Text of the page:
Live Chat

Expect volatility on sterling in tonight’s Brexit vote


As traders wait (seemingly patiently) for the key “meaningful vote” in Parliament on the Withdrawal Agreement it might be an idea to look at a few scenarios that could play out for sterling. Although sterling has been relatively settled in recent days, perhaps even strong, it could be a case of “buy on rumour, sell on fact” on the initial reaction, but would the sell-off then last? It could be a bumpy road from 1900GMT tonight (when the vote could first take place, although the number of amendments are likely to see this pushed back by several minutes).

Uncertainty

A loss is almost entirely nailed on (with the DUP saying that they will certainly vote against the deal), so it is all about the size of the loss. To win, the Government needs 318 votes, but any defeat of less than 50 votes would be considered as a workable loss for Mrs May where she could probably go back to Brussels and extract further concessions that would make the deal palatable for a victory in a second round. However, Sky News has totted the numbers and they do not look promising.

A huge loss (anything over 150 votes) looks likely, but would smash the deal out of the water. However, the actual size of the defeat may not be as bad as Sky are suggesting, as when push comes to shove, some of the harder Brexiteers on the Conservative Party benches may have a change of heart (I am saying a defeat of 150) and not vote against the Government.However, even then, this would still open all sorts of possible scenarios:

  • A Labour vote of confidence in the Government which could lead to a potential General Election (requiring an extension to Article 50).
  • A shift of stance from Mrs May when she updates the House within three days, with a plan B for a move to a far softer form of Brexit (Norway style EEA, which would also require an extension to Article 50 in order to renegotiate).
  • Complete political paralysis as Parliament takes over the process but also leading to an eventual extension of Article 50 as there is no majority in Parliament for a no deal Brexit.
  •  An eventual forced second referendum as all other avenues prove to be unsuccessful (again needing an extension to Article 50).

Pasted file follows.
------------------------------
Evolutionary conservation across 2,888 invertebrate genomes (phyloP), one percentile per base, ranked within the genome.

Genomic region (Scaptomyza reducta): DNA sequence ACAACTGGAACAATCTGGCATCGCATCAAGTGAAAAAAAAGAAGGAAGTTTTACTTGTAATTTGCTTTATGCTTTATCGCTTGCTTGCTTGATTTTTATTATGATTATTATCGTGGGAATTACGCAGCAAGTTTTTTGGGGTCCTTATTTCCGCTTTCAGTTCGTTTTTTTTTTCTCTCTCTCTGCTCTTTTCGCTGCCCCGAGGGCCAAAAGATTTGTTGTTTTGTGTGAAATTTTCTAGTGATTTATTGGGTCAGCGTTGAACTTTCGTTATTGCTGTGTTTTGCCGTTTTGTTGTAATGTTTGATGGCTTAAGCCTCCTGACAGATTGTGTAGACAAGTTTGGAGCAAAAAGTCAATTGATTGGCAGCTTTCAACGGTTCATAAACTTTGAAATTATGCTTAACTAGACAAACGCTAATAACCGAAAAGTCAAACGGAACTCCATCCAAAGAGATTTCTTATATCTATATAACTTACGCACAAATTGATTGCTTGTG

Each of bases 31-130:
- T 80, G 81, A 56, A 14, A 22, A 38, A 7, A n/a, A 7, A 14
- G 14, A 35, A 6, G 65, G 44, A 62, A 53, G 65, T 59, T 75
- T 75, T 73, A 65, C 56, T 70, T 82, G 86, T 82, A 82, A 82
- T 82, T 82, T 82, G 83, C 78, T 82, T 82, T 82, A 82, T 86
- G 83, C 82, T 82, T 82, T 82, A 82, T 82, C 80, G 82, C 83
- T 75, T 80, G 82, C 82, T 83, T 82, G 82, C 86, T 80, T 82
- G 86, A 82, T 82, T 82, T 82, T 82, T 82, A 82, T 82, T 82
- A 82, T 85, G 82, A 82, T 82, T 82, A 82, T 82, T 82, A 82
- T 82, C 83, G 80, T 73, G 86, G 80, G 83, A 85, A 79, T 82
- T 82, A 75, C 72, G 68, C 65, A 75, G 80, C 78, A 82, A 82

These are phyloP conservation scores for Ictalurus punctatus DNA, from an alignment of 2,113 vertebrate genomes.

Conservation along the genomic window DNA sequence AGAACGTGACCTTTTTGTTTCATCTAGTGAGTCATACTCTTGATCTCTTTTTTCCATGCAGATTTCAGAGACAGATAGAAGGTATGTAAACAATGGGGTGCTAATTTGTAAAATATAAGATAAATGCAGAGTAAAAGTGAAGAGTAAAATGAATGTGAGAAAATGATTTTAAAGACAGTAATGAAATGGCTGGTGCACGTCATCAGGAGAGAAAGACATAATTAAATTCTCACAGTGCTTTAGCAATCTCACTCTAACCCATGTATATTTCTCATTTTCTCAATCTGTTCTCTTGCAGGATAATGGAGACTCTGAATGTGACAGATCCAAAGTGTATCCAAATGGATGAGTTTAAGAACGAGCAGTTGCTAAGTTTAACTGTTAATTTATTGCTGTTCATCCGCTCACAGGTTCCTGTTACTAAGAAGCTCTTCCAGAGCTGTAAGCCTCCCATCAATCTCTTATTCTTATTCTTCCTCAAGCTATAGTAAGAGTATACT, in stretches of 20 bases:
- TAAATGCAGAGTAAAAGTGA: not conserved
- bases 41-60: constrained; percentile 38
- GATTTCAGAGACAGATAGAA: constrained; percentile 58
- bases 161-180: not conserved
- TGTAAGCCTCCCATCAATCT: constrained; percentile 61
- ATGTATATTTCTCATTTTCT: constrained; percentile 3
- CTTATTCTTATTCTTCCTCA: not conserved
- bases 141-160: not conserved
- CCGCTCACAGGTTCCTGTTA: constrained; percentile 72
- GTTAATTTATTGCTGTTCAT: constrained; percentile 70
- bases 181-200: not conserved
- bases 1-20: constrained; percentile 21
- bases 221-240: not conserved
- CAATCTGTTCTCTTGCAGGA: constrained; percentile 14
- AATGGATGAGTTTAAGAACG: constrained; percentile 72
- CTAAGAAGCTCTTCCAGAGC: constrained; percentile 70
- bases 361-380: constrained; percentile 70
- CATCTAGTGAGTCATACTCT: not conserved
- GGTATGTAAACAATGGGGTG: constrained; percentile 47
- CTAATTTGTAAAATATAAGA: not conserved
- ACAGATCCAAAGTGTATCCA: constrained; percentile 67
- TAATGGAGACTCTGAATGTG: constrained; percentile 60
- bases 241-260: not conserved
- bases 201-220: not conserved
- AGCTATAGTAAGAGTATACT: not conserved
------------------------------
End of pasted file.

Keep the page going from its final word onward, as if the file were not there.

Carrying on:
• No deal Brexit – as the UK drops out on a technicality amid no agreement in Parliament.

It is interesting that the majority of these pathways involve an extension to Article 50. This is why sterling has rallied in recent days.

Therefore it is likely that once the initial knee-jerk reaction to Mrs May losing the vote tonight, sterling could begin to recover. Sterling should fall initially on the announcement of the result. However, as the majority of scenarios result in either a softer form of Brexit, or extension of Article 50, it is likely that sterling will then recover in the coming days (on the assumption that the Government does not lose a vote of confidence).

Volatility remains elevated, but it is interesting to see 3 month Cable options volatility not as high as in December, perhaps reflecting the path towards either softer Brexit, or extending Article 50.

Despite this, volatility is still likely to be elevated tonight. Looking at Euro/Sterling, the biggest daily range of the past 12 months came in November when Cabinet resignations started to come through on Mrs May’s deal. This daily range was 195 pips. We can expect that tonight’s vote will drive volatility as significant or even bigger. Even on Friday on the news article of a potential delay to leaving on 29th March (due to a technicality of legislation), there was 140 pips daily range. Currently the daily range is just 45 pips. Say perhaps, 200 pips back from today’s current high would be £0.9075 so a realistic test of £0.9100 could easily be seen in response. However, this initial sell-off on sterling could prove to be short lived as traders quickly move to price for these softer forms of Brexit.

For Cable, the volatile move in November was a daily range of 300 pips. So this is a decent ballpark for the initial move lower. That would mean a move back from today’s high of $1.2915 back towards $1.2600. The key lows of December were around $1.2475. Once more it would be reasonable to expect that sterling could then begin to form a recovery.

 


Ready to start trading?

Open an Account Try Demo

  • Archive

  • Topics

  • Videos

Research Risk Warning

At Hantec Markets Ltd we provide an execution only service. Any opinions expressed by analyst Richard Perry should not be construed as investment advice or an investment recommendation. This report does not have regard to the specific investment objectives, financial situation and needs of any specific person who may receive it. Forex and CFDs are leveraged products which can result in losses greater than your initial deposit. Therefore you should only speculate with money that you can afford to lose. Please ensure you fully understand the risks involved, seeking independent advice if necessary prior to entering into such transactions.